I've previously written about the Reconnecting Communities Program here, specifically about I-375 in Detroit and the community of "Black Bottom" where it was built. On Feb. 28, history was made when the Biden Administration announced the first 45 winning project applications for the program, and awarded $185 million, in total, for the year 2022.
This being the inaugural year of the first-of-its-kind program, the response appears to be overwhelmingly positive. A total of 435 project proposals were submitted from 48 different States, District of Columbia, America Samoa, and Puerto Rico. The grand total amount of funding contained in these requests was in excess of $2 billion. The entirety of the programs budget through 2026 is only $1 billion. However, it is worth noting that President Biden's original funding request for this project was $20 billion. In retrospect, it appears that his initial number was much closer to the demand American cities are expressing for these projects.
As you can see, these proposals come from every corner of the country, not just "red states" or "blue states", and it wasn't exclusive to costal cities or the midwest. What they all mostly have in common is the negative impacts of urban renewal, and the devastation of so many minority communities. However, millions of people from all walks of life and race were displaced, including countless businesses and services, during the boom in highway expansion during the post-WW2 era.
What Does The Program Do?
Established by President Biden's Bipartisan Infrastructure Law, the Reconnecting Communities Program provides technical assistance and funding for communities’ planning and construction projects that aim to connect neighborhoods back together by removing, retrofitting, or mitigating transportation barriers such as highways and railroad tracks.
The Department is funding transformative community-led solutions, including capping interstates with parks, removing outdated pieces of urban infrastructure, filling in sunken highways to reclaim the land for housing, converting inhospitable transportation facilities to tree-lined Complete Streets, and creating new crossings through public transportation, bridges, tunnels and trails.
"Transportation should connect, not divide, people and communities,” said U.S. Transportation Secretary Pete Buttigieg via an official press release. “We are proud to announce the first grantees of our Reconnecting Communities Program, which will unite neighborhoods, ensure the future is better than the past, and provide Americans with better access to jobs, health care, groceries and other essentials.”
In this first round of funding for the Reconnecting Communities Program, the Department is awarding 39 Planning Grants and six Capital Construction grants. Awarded projects include:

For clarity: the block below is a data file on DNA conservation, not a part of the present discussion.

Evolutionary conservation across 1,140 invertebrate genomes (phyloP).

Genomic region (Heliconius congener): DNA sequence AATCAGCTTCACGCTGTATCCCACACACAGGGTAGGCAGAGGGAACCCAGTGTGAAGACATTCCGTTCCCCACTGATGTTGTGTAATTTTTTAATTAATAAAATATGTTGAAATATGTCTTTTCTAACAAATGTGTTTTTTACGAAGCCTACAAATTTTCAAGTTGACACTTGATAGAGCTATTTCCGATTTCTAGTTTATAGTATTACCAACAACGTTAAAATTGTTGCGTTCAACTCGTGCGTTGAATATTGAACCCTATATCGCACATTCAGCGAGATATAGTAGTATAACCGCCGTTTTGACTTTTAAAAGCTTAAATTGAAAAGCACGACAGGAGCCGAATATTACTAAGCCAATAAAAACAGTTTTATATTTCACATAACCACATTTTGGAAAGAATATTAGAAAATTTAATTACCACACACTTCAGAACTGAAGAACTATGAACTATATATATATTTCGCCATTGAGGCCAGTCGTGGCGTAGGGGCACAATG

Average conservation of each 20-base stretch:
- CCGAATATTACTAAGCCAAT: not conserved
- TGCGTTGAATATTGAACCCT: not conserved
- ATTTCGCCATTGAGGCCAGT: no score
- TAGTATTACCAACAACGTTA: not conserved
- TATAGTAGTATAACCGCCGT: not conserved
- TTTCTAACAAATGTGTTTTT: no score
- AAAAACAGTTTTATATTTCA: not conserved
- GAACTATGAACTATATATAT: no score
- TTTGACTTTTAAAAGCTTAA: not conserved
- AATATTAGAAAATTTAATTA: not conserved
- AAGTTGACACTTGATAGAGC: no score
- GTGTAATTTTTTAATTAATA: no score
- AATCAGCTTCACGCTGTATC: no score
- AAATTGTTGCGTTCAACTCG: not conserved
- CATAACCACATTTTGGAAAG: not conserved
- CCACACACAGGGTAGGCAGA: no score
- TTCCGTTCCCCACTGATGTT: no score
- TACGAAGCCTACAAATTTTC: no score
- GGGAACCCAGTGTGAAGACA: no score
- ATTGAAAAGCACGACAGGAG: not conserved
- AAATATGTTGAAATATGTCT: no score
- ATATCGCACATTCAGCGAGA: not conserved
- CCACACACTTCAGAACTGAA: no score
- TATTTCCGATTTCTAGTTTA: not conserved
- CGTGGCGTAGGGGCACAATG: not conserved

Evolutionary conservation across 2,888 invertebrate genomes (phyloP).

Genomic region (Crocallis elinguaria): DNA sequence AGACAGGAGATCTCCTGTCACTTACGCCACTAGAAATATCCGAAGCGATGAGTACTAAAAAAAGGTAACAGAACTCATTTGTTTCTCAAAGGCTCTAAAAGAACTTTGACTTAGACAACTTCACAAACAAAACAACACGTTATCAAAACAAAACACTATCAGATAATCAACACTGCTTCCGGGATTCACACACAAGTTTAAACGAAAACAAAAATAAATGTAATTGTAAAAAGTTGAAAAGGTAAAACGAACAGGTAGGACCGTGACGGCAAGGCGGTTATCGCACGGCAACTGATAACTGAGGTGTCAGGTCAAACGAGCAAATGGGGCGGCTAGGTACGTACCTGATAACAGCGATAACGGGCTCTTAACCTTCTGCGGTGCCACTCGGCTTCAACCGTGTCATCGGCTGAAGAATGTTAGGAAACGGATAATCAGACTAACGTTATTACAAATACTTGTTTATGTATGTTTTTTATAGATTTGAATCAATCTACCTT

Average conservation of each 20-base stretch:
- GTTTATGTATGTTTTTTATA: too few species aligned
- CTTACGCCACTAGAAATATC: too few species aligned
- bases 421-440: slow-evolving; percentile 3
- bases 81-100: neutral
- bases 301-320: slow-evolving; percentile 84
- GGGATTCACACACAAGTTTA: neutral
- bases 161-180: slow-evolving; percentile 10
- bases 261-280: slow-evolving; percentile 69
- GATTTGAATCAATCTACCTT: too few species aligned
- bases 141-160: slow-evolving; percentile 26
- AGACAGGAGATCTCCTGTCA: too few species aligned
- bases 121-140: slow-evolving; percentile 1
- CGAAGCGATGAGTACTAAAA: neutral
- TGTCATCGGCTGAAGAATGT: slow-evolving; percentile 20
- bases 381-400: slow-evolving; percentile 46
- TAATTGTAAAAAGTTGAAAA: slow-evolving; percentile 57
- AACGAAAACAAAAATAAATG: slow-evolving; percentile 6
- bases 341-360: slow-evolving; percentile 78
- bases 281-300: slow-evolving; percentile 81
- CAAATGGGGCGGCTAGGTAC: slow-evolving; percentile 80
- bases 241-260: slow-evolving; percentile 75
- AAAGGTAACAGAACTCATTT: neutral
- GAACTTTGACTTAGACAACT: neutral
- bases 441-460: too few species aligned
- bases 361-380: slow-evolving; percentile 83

- Buffalo, New York will receive $55.6 million to build a new highway cap and tunnel over the Kensington Expressway, a physical barrier that isolates residents on the city’s primarily Black east side. The cap will reconnect several east-west roads that the expressway severed, create greenspace, safer pedestrian crossings, and make it easier for residents to access community services and amenities like restaurants and cultural facilities.
- The City of Long Beach, California will receive $30 million to redesign West Shoreline Drive, converting the urban freeway into a landscaped, lower-speed roadway. The newly designed roadway will open-up 5.5 acres of park space and serve as a gateway to better connect residents, visitors, and workers to the Pacific Ocean, local destinations, and downtown Long Beach. The project will use a project labor agreement and economic hiring preferences to target construction jobs to underserved communities.
- Sac and Fox Tribe of Mississippi in Iowa/Meskwaki will receive $1.2 million to plan a project to cross barriers formed by US Highway 30, a highway that has created hazardous conditions for the rural, tribal community that lives to the east but works on the west side of the highway.
- Birmingham, Alabama will receive $800,000 for the city’s Transportation Capital Investment Plan, which will advance data-driven transportation recommendations to mitigate the negative impacts of existing rail and highway infrastructure on the connectivity of many of Birmingham’s historic neighborhoods, and historically Black communities especially.
- Baltimore, Maryland will receive $2 million to address the impacts caused by the construction of US 40/Franklin-Mulberry Expressway. Commonly referred to as “The Highway to Nowhere,” the never-completed project divided several historically Black communities on the city’s west side. This award will help plan for the redesign or removal of the highway to improve safety, access, opportunity, and innovation in West Baltimore. (We will be covering this particular story in more detail later this year)
The full list of Reconnecting Communities program awards can be viewed HERE.
Additionally, earlier this year, DOT provided $105 million through the INFRA program for the I-375 Community Reconnection Project in Detroit, Michigan. The I-375, which opened in 1964, paved through two prosperous and vibrant Black neighborhoods – Black Bottom and Paradise Valley. The construction of the interstate displaced 130,000 people and hundreds of small businesses. DOT awarded $105 million INFRA grant for this project converting the highway into a street-level boulevard with walkways and greenspace.